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M.G. answers from Seattle on March 08, 2012
There is the possibility that your daughter could very well be acting this way while at school. It could be due to a myriad of things but typically following the model of her peers tends to be one of them. If this is something new discuss it with your daughter and don't just jump to the thought that the teacher does not like her.
Does it happen that teachers do not like students? Of course, but please don't assume this is the case. You should focus more on having a conversation with your daughter about her reported behavior. If she is indeed acting snotty and disrespectful this is the time to curb it.
10 moms found this helpful
H.W. answers from Portland on March 08, 2012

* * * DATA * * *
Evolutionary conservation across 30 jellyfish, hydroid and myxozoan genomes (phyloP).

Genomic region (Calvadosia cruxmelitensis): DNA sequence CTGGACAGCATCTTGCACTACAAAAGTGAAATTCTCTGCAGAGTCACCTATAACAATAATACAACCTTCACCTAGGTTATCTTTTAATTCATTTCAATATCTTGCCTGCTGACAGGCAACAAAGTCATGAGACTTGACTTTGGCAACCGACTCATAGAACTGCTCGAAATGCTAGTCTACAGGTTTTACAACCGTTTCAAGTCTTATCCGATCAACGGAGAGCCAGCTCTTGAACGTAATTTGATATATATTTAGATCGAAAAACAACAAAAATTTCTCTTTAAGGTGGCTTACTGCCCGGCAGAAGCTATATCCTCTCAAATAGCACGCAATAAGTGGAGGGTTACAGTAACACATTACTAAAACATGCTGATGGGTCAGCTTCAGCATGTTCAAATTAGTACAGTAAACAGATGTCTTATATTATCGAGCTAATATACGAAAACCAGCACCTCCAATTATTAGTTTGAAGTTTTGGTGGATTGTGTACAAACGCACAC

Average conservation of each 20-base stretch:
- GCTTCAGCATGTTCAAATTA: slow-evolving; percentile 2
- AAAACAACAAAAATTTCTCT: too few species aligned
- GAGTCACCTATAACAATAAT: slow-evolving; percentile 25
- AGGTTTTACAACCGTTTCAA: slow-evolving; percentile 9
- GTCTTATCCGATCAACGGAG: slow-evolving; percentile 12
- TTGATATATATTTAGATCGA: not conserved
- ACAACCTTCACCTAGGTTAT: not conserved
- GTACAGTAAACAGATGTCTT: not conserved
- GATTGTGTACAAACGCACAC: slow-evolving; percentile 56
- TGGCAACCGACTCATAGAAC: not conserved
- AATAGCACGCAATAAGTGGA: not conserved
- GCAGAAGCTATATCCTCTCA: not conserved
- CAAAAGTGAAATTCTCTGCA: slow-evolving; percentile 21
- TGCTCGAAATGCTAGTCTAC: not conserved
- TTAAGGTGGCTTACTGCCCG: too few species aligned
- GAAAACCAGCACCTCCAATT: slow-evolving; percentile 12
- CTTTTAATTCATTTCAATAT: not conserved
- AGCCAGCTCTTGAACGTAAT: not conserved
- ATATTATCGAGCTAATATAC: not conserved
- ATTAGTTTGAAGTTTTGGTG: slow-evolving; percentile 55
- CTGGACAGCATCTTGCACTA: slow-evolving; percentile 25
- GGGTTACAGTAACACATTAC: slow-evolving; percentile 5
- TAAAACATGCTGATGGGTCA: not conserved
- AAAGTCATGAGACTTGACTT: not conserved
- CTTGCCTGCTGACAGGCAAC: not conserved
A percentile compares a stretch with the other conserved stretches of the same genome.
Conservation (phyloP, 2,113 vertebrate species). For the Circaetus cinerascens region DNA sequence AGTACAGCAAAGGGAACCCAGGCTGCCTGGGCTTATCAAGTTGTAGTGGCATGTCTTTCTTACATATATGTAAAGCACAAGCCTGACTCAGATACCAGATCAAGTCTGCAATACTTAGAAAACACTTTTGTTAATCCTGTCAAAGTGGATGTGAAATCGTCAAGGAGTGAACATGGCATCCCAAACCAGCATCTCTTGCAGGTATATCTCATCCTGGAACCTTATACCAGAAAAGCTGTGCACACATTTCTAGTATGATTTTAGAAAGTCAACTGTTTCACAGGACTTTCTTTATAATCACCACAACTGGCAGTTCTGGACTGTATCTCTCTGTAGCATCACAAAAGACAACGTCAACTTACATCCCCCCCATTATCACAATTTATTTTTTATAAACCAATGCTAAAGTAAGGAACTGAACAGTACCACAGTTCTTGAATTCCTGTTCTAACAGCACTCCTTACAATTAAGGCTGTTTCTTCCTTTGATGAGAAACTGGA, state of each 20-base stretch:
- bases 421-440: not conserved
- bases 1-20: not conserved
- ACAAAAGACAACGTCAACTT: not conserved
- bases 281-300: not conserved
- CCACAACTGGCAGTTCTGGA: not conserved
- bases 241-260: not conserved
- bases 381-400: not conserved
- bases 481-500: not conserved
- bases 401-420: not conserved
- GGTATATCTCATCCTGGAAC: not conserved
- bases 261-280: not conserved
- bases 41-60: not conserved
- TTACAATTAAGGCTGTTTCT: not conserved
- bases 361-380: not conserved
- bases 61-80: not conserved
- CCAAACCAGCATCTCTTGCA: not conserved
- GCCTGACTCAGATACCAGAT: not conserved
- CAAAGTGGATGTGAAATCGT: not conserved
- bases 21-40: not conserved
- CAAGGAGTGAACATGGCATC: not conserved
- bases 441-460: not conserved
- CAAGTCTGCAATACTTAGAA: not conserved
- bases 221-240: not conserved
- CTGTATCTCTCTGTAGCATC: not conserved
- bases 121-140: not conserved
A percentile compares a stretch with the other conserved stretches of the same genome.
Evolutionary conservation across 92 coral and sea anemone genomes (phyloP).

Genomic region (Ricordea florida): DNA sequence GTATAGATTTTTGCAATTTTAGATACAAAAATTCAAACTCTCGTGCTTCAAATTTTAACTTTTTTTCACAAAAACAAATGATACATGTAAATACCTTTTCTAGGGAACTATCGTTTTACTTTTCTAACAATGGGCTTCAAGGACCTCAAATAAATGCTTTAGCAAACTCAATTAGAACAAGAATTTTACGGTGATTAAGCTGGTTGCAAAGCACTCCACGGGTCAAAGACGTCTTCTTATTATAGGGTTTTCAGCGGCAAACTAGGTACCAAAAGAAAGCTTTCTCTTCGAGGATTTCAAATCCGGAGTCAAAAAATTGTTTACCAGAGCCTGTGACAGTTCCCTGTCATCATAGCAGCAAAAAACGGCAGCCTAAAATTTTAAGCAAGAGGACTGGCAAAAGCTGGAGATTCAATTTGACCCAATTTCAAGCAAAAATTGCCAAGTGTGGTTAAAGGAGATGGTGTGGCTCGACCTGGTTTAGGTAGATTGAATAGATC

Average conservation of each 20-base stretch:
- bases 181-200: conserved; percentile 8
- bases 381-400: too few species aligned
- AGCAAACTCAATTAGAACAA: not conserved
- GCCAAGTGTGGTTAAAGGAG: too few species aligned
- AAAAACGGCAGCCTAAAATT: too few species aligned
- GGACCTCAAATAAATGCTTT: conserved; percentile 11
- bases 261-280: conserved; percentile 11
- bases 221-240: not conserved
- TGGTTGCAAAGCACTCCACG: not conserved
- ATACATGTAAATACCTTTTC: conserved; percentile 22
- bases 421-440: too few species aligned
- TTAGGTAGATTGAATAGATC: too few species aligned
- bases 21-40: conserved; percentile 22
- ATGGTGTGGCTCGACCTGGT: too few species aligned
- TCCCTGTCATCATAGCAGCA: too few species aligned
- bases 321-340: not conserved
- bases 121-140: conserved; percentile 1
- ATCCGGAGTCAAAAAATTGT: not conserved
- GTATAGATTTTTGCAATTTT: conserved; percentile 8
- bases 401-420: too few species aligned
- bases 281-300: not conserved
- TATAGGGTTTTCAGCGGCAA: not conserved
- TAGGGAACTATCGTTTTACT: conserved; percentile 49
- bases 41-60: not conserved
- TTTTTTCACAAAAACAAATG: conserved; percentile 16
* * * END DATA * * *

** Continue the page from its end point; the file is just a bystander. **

Without going into all of the details, here's my take (as a preschool teacher who has been on both sides of the conference table):
What I would try to look back on during that hard conversation is balance. Did you get to hear about both your daughter's *strengths * and weaknesses, or was the conference primarily deficit (negative) oriented? For me, that would be one barometer of what's going on. I understand that your emotional side would respond more powerfully to hearing this unpleasant news, so try to give it the best, most objective shot you can.
Asking for specific examples is a good start. If it were me, I'd also ask for a follow-up conference within a few weeks and ask for the teacher to help you in addressing any issues with a plan. She should be able to give you concrete examples and goals. ("Addresses adults and peers with a pleasant tone of voice" or "Stays on task and in her seat; respects peers when they are working by not distracting them"... you want very clear, written expectations and goals.) Also ask her if she has any resources for helping your daughter or for you to help her, and if the school counselor might be of help.